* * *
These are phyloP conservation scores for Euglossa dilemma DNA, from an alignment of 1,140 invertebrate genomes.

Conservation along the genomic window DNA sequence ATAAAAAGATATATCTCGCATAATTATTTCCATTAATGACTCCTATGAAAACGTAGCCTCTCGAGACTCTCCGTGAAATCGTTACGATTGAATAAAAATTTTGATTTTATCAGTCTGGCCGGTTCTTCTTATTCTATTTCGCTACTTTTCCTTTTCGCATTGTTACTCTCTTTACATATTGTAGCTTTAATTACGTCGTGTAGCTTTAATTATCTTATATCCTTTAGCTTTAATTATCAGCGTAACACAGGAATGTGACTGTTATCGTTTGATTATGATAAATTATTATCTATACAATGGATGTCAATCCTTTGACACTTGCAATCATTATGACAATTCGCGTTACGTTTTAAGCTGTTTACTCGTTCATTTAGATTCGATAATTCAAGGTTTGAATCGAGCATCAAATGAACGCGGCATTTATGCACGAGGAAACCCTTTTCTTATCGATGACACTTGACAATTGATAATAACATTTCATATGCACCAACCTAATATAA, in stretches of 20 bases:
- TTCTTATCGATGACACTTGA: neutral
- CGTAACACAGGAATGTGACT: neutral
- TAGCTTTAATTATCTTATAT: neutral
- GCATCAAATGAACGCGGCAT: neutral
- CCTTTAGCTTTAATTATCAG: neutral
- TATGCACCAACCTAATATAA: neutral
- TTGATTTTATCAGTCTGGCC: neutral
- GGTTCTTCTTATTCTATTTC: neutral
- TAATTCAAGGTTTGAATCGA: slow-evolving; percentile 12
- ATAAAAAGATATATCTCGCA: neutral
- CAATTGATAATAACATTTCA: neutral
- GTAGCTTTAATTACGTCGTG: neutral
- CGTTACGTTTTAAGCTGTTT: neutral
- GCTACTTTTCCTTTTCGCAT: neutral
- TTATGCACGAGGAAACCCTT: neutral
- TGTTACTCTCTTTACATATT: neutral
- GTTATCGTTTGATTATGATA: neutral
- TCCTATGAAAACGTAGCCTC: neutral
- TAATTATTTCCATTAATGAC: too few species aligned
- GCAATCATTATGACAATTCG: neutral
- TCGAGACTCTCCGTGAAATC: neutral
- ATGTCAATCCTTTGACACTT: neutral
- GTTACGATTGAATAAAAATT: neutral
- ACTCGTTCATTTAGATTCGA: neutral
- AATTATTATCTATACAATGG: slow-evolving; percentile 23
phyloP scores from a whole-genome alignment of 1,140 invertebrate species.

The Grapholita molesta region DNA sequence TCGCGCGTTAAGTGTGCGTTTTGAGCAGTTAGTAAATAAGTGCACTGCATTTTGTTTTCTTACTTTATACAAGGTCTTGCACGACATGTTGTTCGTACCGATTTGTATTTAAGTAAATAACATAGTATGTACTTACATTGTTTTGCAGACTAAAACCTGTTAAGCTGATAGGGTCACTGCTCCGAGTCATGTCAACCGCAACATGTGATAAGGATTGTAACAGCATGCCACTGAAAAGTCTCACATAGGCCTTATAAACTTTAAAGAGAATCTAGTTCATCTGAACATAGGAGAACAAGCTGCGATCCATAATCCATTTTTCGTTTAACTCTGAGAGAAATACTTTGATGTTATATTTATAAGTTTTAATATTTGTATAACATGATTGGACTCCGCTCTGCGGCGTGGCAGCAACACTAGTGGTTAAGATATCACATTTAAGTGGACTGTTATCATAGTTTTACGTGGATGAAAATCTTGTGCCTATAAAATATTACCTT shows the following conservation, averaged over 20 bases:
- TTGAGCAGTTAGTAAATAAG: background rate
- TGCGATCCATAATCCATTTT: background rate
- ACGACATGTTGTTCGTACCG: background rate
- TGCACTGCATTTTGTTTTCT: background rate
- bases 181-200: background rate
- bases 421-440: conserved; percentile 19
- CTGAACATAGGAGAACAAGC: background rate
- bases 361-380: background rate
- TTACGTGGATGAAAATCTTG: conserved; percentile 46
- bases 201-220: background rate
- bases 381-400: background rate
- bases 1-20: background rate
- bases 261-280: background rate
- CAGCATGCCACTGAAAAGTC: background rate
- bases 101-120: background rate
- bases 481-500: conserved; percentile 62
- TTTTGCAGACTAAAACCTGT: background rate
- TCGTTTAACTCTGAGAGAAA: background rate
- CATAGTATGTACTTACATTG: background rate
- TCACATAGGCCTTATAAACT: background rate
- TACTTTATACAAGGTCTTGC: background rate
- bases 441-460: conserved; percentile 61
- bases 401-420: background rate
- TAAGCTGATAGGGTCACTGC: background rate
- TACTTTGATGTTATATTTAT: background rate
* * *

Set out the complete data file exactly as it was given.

These are phyloP conservation scores for Euglossa dilemma DNA, from an alignment of 1,140 invertebrate genomes.

Conservation along the genomic window DNA sequence ATAAAAAGATATATCTCGCATAATTATTTCCATTAATGACTCCTATGAAAACGTAGCCTCTCGAGACTCTCCGTGAAATCGTTACGATTGAATAAAAATTTTGATTTTATCAGTCTGGCCGGTTCTTCTTATTCTATTTCGCTACTTTTCCTTTTCGCATTGTTACTCTCTTTACATATTGTAGCTTTAATTACGTCGTGTAGCTTTAATTATCTTATATCCTTTAGCTTTAATTATCAGCGTAACACAGGAATGTGACTGTTATCGTTTGATTATGATAAATTATTATCTATACAATGGATGTCAATCCTTTGACACTTGCAATCATTATGACAATTCGCGTTACGTTTTAAGCTGTTTACTCGTTCATTTAGATTCGATAATTCAAGGTTTGAATCGAGCATCAAATGAACGCGGCATTTATGCACGAGGAAACCCTTTTCTTATCGATGACACTTGACAATTGATAATAACATTTCATATGCACCAACCTAATATAA, in stretches of 20 bases:
- TTCTTATCGATGACACTTGA: neutral
- CGTAACACAGGAATGTGACT: neutral
- TAGCTTTAATTATCTTATAT: neutral
- GCATCAAATGAACGCGGCAT: neutral
- CCTTTAGCTTTAATTATCAG: neutral
- TATGCACCAACCTAATATAA: neutral
- TTGATTTTATCAGTCTGGCC: neutral
- GGTTCTTCTTATTCTATTTC: neutral
- TAATTCAAGGTTTGAATCGA: slow-evolving; percentile 12
- ATAAAAAGATATATCTCGCA: neutral
- CAATTGATAATAACATTTCA: neutral
- GTAGCTTTAATTACGTCGTG: neutral
- CGTTACGTTTTAAGCTGTTT: neutral
- GCTACTTTTCCTTTTCGCAT: neutral
- TTATGCACGAGGAAACCCTT: neutral
- TGTTACTCTCTTTACATATT: neutral
- GTTATCGTTTGATTATGATA: neutral
- TCCTATGAAAACGTAGCCTC: neutral
- TAATTATTTCCATTAATGAC: too few species aligned
- GCAATCATTATGACAATTCG: neutral
- TCGAGACTCTCCGTGAAATC: neutral
- ATGTCAATCCTTTGACACTT: neutral
- GTTACGATTGAATAAAAATT: neutral
- ACTCGTTCATTTAGATTCGA: neutral
- AATTATTATCTATACAATGG: slow-evolving; percentile 23
phyloP scores from a whole-genome alignment of 1,140 invertebrate species.

The Grapholita molesta region DNA sequence TCGCGCGTTAAGTGTGCGTTTTGAGCAGTTAGTAAATAAGTGCACTGCATTTTGTTTTCTTACTTTATACAAGGTCTTGCACGACATGTTGTTCGTACCGATTTGTATTTAAGTAAATAACATAGTATGTACTTACATTGTTTTGCAGACTAAAACCTGTTAAGCTGATAGGGTCACTGCTCCGAGTCATGTCAACCGCAACATGTGATAAGGATTGTAACAGCATGCCACTGAAAAGTCTCACATAGGCCTTATAAACTTTAAAGAGAATCTAGTTCATCTGAACATAGGAGAACAAGCTGCGATCCATAATCCATTTTTCGTTTAACTCTGAGAGAAATACTTTGATGTTATATTTATAAGTTTTAATATTTGTATAACATGATTGGACTCCGCTCTGCGGCGTGGCAGCAACACTAGTGGTTAAGATATCACATTTAAGTGGACTGTTATCATAGTTTTACGTGGATGAAAATCTTGTGCCTATAAAATATTACCTT shows the following conservation, averaged over 20 bases:
- TTGAGCAGTTAGTAAATAAG: background rate
- TGCGATCCATAATCCATTTT: background rate
- ACGACATGTTGTTCGTACCG: background rate
- TGCACTGCATTTTGTTTTCT: background rate
- bases 181-200: background rate
- bases 421-440: conserved; percentile 19
- CTGAACATAGGAGAACAAGC: background rate
- bases 361-380: background rate
- TTACGTGGATGAAAATCTTG: conserved; percentile 46
- bases 201-220: background rate
- bases 381-400: background rate
- bases 1-20: background rate
- bases 261-280: background rate
- CAGCATGCCACTGAAAAGTC: background rate
- bases 101-120: background rate
- bases 481-500: conserved; percentile 62
- TTTTGCAGACTAAAACCTGT: background rate
- TCGTTTAACTCTGAGAGAAA: background rate
- CATAGTATGTACTTACATTG: background rate
- TCACATAGGCCTTATAAACT: background rate
- TACTTTATACAAGGTCTTGC: background rate
- bases 441-460: conserved; percentile 61
- bases 401-420: background rate
- TAAGCTGATAGGGTCACTGC: background rate
- TACTTTGATGTTATATTTAT: background rate